Tauya Nenguke said it was fate that he was working the drive-through line at an Eastlake Chick-fil-A when a man collapsed in the parking lot last week.
"He was out cold. There was no response, eyes were rolled back. It was pretty scary to watch," Nenguke said.
But Nenguke didn't sit back and watch. Surveillance video from outside the store on Olympic Parkway captured the 22-year-old college student sprinting across the parking lot to where the man was surrounded by friends in a panic.
U.S. & World
News from around the country and around the globe
"I didn’t hear any breathing. I didn’t feel any pulse on him at all. And I was like, OK, I need to start compressions immediately," he said.
The man's friends called 911 while Nenguke continued to pump the man's chest. Meanwhile, he was reassuring them their friend would be alright.
"His friends looked more in shock, they didn’t look like they knew what to do," Nenguke said.
After about a minute, Nenguke heard some light breathing and stuttered coughs coming from the man, a sign that the CPR was working.
It was all a blur for the Chick-fil-A associate, but he said it couldn't have taken more than three or four minutes before paramedics arrived and took over.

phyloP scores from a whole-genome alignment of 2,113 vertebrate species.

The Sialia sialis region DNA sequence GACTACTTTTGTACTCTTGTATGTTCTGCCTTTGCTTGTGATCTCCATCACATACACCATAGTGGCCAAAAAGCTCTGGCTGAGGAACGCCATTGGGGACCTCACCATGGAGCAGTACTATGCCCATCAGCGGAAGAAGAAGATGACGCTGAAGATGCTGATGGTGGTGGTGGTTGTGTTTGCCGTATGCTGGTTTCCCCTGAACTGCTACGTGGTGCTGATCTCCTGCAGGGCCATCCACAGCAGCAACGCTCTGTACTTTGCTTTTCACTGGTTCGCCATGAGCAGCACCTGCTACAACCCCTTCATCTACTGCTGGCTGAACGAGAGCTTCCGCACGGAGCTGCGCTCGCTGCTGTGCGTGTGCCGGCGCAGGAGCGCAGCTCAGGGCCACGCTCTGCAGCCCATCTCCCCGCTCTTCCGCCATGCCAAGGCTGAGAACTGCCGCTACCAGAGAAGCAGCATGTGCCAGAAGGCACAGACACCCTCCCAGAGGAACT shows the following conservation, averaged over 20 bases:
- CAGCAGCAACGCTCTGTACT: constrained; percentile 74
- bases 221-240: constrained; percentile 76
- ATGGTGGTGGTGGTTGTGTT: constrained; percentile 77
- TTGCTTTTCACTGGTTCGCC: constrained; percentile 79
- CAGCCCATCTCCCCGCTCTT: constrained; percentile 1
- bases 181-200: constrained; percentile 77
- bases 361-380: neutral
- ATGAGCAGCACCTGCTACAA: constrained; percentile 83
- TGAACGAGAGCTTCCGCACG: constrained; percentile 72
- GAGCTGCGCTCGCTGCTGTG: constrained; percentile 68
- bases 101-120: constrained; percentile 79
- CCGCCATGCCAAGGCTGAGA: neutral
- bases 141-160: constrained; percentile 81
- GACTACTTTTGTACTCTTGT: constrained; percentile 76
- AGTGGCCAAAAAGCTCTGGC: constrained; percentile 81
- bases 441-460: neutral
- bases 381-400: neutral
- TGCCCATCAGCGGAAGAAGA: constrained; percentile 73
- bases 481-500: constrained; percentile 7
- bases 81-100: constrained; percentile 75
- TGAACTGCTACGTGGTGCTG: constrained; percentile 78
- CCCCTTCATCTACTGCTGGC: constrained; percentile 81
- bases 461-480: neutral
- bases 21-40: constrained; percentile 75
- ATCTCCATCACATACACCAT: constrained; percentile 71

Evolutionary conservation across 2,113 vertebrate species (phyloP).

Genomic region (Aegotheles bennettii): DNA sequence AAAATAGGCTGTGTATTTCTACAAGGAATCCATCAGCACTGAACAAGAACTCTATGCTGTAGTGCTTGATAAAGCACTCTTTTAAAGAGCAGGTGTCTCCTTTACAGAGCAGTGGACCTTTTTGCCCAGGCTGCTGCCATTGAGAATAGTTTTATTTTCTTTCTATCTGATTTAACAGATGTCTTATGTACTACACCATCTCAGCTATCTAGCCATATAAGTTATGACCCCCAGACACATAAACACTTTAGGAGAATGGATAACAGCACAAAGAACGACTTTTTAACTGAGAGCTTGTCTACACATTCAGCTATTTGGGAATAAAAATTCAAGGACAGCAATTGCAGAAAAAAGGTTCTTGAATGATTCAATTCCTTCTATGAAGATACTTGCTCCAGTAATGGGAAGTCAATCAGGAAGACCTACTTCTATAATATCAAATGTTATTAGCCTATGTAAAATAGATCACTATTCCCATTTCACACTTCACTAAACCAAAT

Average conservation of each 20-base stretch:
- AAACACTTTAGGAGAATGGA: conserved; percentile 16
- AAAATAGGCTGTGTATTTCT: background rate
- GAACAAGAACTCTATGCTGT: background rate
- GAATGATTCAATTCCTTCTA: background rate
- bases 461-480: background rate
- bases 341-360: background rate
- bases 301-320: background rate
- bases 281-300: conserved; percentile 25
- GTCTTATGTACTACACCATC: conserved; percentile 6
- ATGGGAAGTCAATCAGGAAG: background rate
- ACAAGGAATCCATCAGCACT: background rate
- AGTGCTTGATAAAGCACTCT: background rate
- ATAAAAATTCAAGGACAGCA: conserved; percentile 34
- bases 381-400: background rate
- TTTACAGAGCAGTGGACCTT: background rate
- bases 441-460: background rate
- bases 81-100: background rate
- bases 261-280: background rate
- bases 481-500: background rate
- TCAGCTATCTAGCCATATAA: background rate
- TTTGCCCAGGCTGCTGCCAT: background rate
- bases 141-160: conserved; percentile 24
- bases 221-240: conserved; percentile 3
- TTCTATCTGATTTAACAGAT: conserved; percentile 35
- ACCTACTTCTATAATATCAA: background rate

It was unclear exactly what type of medical emergency the man suffered but paramedics said if it weren't for Nenguke's immediate response, he likely wouldn't have made it.
The man was rushed to the hospital and Nenguke went back to the drive-through line ready to greet customers and only slightly shaken.
"I said, 'I got to get back, there was a line forming,' and I just jumped back in," he explained.
In the days following the rescue, Nenguke's Chick-fil-A colleagues recognized his heroic actions with a surprise thank you celebration at the restaurant.
Nenguke is currently enrolled in Southwestern College and is applying to their nursing assisting course. During the school year, he works the evening shift at Chick-fil-A so he can attend school in the daytime.
The entire ordeal only re-affirmed his dream to be a nurse practitioner.
"This was kind of like a wake-up call for my calling to be in health care because when that moment arised I didn’t hesitate at all," he said.
He said that while he felt prepared to jump into action, anyone can -- and should -- learn CPR.
“I feel like it’s a skill that everyone should have because you never know,” he said. “If you’re the only person there and you have that skill, its going to help out immensely."